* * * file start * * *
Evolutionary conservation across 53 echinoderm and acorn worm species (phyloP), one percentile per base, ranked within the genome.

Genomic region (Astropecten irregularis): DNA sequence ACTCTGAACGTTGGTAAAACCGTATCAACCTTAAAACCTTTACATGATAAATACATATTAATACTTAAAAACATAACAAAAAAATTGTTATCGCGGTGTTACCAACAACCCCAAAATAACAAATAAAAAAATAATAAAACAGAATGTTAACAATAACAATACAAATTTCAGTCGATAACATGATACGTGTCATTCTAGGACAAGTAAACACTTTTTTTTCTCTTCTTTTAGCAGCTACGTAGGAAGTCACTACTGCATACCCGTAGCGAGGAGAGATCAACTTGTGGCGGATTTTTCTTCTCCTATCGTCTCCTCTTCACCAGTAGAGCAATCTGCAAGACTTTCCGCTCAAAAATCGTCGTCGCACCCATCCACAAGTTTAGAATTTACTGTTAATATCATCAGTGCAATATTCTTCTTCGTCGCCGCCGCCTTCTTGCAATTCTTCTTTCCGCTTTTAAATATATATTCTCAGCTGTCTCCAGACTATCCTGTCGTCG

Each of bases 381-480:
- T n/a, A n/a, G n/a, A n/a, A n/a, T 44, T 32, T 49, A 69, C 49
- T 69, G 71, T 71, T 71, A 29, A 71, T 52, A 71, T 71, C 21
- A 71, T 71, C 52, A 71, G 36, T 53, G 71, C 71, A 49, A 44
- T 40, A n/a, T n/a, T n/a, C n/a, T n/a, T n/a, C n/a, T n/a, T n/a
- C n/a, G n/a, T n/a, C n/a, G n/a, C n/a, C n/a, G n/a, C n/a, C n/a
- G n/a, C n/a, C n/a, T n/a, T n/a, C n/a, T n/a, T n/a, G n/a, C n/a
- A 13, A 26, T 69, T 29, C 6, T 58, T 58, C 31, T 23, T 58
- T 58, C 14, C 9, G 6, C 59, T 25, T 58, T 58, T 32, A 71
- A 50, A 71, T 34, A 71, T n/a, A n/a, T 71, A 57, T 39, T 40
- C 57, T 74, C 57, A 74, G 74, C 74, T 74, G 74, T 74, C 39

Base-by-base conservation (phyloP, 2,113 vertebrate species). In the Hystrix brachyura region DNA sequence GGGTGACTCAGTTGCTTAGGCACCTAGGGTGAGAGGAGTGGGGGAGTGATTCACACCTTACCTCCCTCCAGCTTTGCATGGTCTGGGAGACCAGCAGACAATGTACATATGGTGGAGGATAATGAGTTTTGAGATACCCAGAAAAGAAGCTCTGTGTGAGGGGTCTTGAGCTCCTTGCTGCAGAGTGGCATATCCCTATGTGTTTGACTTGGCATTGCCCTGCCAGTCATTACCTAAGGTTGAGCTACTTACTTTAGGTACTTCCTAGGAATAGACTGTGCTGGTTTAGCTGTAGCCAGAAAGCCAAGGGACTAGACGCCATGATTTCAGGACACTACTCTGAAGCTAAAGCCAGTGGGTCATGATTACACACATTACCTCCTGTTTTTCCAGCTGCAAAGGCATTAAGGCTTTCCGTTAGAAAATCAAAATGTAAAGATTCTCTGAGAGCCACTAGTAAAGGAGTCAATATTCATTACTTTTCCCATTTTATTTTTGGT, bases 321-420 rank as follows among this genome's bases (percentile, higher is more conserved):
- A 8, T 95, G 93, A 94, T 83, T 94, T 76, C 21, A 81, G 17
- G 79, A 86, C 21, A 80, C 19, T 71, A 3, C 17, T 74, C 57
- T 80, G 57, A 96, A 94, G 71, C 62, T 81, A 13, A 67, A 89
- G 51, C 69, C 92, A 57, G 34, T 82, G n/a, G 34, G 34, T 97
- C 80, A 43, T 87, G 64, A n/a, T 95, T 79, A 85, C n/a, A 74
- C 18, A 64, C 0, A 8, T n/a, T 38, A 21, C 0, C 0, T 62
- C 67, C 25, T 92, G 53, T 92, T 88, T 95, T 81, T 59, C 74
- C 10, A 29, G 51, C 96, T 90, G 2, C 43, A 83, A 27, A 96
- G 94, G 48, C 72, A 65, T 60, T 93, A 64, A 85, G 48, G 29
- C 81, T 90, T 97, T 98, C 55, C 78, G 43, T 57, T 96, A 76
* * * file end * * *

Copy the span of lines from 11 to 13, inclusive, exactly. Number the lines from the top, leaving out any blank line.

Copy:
- T 58, C 14, C 9, G 6, C 59, T 25, T 58, T 58, T 32, A 71
- A 50, A 71, T 34, A 71, T n/a, A n/a, T 71, A 57, T 39, T 40
- C 57, T 74, C 57, A 74, G 74, C 74, T 74, G 74, T 74, C 39